Of course, we all know people who seem to eat whatever they want and never gain an ounce while others struggle continually to control their weight. As a result, some people will need to work much harder at losing weight than others.
To shed the extra pounds, it’s necessary to tap into the body’s stored fuel source — fat — by eating less and exercising more. How much less you need to eat and how much more you need to exercise — how long and at what intensity — will depend on various factors, including your current weight, diet and metabolism.
Looking like a swimsuit model. First off, realize that this may be an unreasonable, unattainable goal. Models and others with seemingly perfect bodies have genes that helped determine their coveted shape, and they may spend hours a day working out with professional trainers and severely limiting what they eat. What’s more, their cellulite can be airbrushed away.
That said, if you’re aiming for a buffer bod — the kind that is only attainable with hard work — you probably won’t be surprised to hear that gardening and housework aren’t likely to do much to help you achieve that goal.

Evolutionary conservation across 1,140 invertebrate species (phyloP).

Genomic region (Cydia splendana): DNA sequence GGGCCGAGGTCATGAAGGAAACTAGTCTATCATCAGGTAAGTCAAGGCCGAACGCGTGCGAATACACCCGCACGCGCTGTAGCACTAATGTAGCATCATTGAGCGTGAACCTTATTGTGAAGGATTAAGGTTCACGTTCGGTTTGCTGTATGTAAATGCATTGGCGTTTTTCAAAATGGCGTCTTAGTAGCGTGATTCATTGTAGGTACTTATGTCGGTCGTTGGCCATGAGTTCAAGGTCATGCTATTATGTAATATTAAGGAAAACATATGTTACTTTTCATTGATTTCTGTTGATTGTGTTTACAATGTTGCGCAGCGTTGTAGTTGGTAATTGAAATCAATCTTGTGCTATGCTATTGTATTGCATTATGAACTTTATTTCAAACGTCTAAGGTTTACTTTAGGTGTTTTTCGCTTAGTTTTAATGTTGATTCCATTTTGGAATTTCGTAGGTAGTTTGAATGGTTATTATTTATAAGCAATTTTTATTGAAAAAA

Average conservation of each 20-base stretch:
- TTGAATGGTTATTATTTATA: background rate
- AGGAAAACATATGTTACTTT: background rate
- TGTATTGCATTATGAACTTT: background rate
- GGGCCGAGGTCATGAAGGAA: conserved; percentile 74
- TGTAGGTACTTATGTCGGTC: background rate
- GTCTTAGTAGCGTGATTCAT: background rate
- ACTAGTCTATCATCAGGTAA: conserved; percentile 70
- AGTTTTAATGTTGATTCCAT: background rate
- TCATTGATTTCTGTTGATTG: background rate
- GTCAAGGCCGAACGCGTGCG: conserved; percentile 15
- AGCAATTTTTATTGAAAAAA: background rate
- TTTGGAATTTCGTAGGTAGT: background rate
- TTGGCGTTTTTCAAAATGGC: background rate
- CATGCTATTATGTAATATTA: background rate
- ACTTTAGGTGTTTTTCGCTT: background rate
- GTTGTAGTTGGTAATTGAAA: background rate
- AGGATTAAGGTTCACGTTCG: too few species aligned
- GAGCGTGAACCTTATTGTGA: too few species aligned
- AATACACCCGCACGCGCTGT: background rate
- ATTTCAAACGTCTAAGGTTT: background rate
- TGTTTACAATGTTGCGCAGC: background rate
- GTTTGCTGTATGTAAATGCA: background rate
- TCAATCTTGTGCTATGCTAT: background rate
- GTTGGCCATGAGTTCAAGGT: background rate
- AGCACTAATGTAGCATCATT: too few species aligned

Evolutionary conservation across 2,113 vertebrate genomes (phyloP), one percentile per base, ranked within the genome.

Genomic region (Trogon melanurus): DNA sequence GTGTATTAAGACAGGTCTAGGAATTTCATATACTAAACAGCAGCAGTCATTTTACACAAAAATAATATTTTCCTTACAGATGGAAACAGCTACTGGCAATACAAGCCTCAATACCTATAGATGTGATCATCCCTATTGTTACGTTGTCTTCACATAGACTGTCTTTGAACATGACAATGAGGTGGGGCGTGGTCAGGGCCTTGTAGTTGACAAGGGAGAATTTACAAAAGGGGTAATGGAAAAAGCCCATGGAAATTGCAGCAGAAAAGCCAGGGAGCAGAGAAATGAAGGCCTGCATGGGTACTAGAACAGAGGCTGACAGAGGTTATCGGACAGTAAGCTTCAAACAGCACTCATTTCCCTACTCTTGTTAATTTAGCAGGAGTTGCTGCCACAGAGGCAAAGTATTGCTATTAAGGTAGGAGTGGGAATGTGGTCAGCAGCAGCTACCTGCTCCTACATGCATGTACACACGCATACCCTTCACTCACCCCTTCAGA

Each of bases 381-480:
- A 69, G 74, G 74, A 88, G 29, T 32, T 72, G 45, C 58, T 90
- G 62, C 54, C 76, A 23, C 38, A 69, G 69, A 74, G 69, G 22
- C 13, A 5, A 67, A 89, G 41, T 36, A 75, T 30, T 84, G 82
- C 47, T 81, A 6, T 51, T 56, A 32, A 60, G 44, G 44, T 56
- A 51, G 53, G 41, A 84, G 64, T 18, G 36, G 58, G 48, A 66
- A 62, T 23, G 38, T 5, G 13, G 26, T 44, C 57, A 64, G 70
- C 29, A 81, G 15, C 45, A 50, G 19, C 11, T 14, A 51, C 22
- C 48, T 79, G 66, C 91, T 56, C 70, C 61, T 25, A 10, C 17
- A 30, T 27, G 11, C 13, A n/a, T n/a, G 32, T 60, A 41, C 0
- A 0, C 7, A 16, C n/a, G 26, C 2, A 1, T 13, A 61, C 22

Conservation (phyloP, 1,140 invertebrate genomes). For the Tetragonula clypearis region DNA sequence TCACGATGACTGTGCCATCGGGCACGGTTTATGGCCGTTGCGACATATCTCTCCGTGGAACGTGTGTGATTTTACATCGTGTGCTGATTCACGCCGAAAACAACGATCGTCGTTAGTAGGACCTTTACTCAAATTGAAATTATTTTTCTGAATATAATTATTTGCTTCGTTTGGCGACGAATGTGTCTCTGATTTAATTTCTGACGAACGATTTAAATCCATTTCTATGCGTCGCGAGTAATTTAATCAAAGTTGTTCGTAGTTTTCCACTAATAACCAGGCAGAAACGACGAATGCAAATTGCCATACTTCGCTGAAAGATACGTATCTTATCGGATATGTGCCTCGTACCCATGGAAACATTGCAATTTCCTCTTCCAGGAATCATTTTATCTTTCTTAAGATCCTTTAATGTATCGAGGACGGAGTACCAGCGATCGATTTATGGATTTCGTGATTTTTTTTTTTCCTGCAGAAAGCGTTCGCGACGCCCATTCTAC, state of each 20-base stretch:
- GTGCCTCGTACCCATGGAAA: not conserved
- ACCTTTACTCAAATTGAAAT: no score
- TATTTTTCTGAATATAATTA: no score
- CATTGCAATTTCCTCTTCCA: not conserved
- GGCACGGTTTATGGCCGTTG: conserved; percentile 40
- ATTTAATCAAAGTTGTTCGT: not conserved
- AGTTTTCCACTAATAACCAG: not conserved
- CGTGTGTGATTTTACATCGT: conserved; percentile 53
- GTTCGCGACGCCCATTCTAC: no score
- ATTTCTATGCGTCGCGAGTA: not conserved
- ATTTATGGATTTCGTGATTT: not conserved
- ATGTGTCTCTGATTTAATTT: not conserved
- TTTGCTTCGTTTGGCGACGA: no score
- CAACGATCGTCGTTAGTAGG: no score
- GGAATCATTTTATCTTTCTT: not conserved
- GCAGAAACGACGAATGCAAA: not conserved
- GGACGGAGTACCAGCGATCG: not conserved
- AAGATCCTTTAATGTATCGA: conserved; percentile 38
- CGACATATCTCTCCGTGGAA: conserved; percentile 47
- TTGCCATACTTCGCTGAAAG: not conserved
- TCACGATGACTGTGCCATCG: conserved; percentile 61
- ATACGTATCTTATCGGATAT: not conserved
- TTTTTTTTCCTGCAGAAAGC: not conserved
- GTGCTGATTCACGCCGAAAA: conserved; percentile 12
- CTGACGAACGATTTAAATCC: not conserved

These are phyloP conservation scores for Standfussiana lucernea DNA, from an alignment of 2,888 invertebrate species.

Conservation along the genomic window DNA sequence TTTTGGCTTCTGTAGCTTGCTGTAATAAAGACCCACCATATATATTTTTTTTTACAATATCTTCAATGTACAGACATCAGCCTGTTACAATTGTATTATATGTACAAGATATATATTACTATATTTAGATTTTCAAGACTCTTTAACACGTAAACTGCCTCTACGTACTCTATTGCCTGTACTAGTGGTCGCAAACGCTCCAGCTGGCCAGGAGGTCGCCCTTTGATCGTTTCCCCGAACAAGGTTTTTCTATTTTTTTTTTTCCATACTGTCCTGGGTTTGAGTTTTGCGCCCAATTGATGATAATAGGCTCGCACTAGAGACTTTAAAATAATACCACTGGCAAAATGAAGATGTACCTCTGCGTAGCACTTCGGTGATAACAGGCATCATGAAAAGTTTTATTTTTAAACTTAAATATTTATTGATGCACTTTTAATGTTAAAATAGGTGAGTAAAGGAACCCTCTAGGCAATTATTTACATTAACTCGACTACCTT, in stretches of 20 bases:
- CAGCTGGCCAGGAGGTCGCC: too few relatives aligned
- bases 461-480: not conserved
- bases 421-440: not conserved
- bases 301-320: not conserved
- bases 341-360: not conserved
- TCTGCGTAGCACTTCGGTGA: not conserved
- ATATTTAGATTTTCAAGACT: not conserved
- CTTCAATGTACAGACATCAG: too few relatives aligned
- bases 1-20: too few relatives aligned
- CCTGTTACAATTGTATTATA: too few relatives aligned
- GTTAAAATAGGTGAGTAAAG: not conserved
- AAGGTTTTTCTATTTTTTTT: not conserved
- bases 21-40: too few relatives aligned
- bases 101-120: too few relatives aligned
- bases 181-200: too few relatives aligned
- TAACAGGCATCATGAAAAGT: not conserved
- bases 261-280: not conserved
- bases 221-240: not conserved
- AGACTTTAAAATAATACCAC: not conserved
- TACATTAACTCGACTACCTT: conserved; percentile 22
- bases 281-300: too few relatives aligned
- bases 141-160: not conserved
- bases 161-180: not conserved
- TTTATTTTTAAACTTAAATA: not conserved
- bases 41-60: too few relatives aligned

How much aerobic exercise you need to burn fat and look fitter will depend on your metabolism, weight, diet and just how toned you want to be.
And weight training is key to developing that “sculpted” look. It also helps build strong bones and keep us functioning independently into old age. Experts recommend that most Americans strength train two to three days a week.
Every bit counts
Above all, the key point to keep in mind is that there is a wealth of research to date showing that exercise is good for us, and that the benefits are cumulative.
So if you can’t fit in as much physical activity as you would like on a given day, it’s still worthwhile to get some exercise, even if that means just taking the stairs a couple of times or going for a short, brisk walk.
Hard-core fitness enthusiasts and athletes can overdo it, training too hard and experiencing injuries, exhaustion and other complications as a result.
But the overwhelming majority of the U.S. population is at risk for the myriad diseases that can result from exercising far too little. About two-thirds of adults are not regularly active and a quarter get virtually no exercise at all, statistics show.
“Any exercise is better than none,” Lee says.